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Japan OKs nationwide bookings for mass vaccinations in Tokyo, Osaka

A medical worker administers a dose of the Moderna COVID-19 vaccine at a mass vaccination site in Tokyo on June 9, 2021 as the Japan Self-Defense Force starts a large scale inoculation program. (David Mareuil/Pool Photo via AP)

TOKYO (Kyodo) -- Japan widened its scope to allow elderly people nationwide to book coronavirus vaccinations at state-run mass vaccination centers in Tokyo and Osaka, the government said Thursday.

    The move to expand the target areas from seven prefectures in the Tokyo and Kansai areas comes as part of efforts to accelerate the country's inoculation drive. Many slots still remain vacant at the large-scale sites.

    The development comes after Prime Minister Yoshihide Suga said Wednesday he aims to finish vaccinating Japan's population against COVID-19 by November.

    The government is planning to keep the venues open beyond the initially set end date of late August to achieve the goal, with the Tokyo venue already set for an extension.

    To fill the vacant slots, the government will start accepting reservation requests by phone from 7 a.m. Saturday as well, the Defense Ministry said. The venues run by Self-Defense Forces personnel currently accept bookings from Tokyo, Osaka and neighboring prefectures.

    Currently, the venues only accept online reservations via the ministry's website and the Line messaging app.

    "Vaccinations are a decisive measure against infectious diseases," Chief Cabinet Secretary Katsunobu Kato, the top government spokesman, said at a press conference Thursday.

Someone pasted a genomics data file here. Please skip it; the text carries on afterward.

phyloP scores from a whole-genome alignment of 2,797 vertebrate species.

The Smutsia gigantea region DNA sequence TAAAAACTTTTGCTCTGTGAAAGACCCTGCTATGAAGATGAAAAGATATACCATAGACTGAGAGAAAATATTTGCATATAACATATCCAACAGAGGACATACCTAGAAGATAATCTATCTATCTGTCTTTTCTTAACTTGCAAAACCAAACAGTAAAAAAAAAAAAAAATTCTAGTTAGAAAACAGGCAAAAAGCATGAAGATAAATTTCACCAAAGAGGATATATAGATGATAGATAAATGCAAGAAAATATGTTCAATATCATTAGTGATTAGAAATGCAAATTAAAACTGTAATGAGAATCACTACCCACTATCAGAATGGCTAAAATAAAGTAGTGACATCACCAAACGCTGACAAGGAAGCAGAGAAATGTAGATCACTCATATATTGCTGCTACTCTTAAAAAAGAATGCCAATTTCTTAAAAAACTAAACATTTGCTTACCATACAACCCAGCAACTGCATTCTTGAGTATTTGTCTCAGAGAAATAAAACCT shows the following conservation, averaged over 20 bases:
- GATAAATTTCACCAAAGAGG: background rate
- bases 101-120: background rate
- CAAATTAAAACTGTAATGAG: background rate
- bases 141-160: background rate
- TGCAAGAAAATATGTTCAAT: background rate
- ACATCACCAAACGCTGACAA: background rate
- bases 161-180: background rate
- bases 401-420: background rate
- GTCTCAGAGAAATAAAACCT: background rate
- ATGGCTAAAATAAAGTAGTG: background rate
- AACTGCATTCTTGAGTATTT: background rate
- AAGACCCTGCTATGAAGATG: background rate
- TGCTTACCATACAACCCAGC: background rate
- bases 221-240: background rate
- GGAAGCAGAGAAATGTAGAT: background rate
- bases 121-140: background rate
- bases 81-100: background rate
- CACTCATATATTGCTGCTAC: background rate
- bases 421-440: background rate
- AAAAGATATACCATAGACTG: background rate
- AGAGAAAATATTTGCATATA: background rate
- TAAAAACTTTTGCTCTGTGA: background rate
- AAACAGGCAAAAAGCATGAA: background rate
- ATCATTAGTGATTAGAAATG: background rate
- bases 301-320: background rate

Addressing concerns that the expansion of the scheme could increase inflow of people to Tokyo and Osaka, senior vice defense minister Yasuhide Nakayama said at a separate press conference, "Traveling to receive vaccine shots is not considered as nonessential outings."

    Such concerns come at a time the two areas and other parts of the country are under a state of emergency and the public is being urged to refrain from traveling across prefectures.

    Nakayama, who is in charge of the mass vaccination program at the ministry, also indicated the ministry would further expand the scope of target to younger people with medical conditions and care personnel working at nursing homes in line with the issuance of vaccination tickets by municipalities.

    At the Tokyo center, about 112,000 of the 140,000 vaccination slots for next Monday through June 27 were unfilled as of 5 p.m. Thursday, while about 47,000 of the 70,000 slots remained open at the Osaka center, according to the ministry.

    The two venues offer a maximum of 10,000 and 5,000 shots per day respectively.

    Slots at the two large-scale centers, where people started receiving shots on May 24, initially filled quickly but the booking pace has since slowed.

    The government will also consider having officials of the National Police Agency, Fire and Disaster Management Agency and Japan Coast Guard fill the vacant slots, the sources said.

    Prior to the expansion, elderly people living in the capital and the neighboring prefectures of Saitama, Chiba and Kanagawa as well as in Osaka and nearby Kyoto and Hyogo prefectures are eligible for inoculations at the centers.

    Japan aims to complete the vaccination of those aged 65 or older, as well those turning 65 this fiscal year, by the end of July, but the country's vaccination effort is lagging well behind other developed countries such as Britain and the United States.

    About 4 percent of Japan's population of 125 million had been fully vaccinated as of Wednesday.

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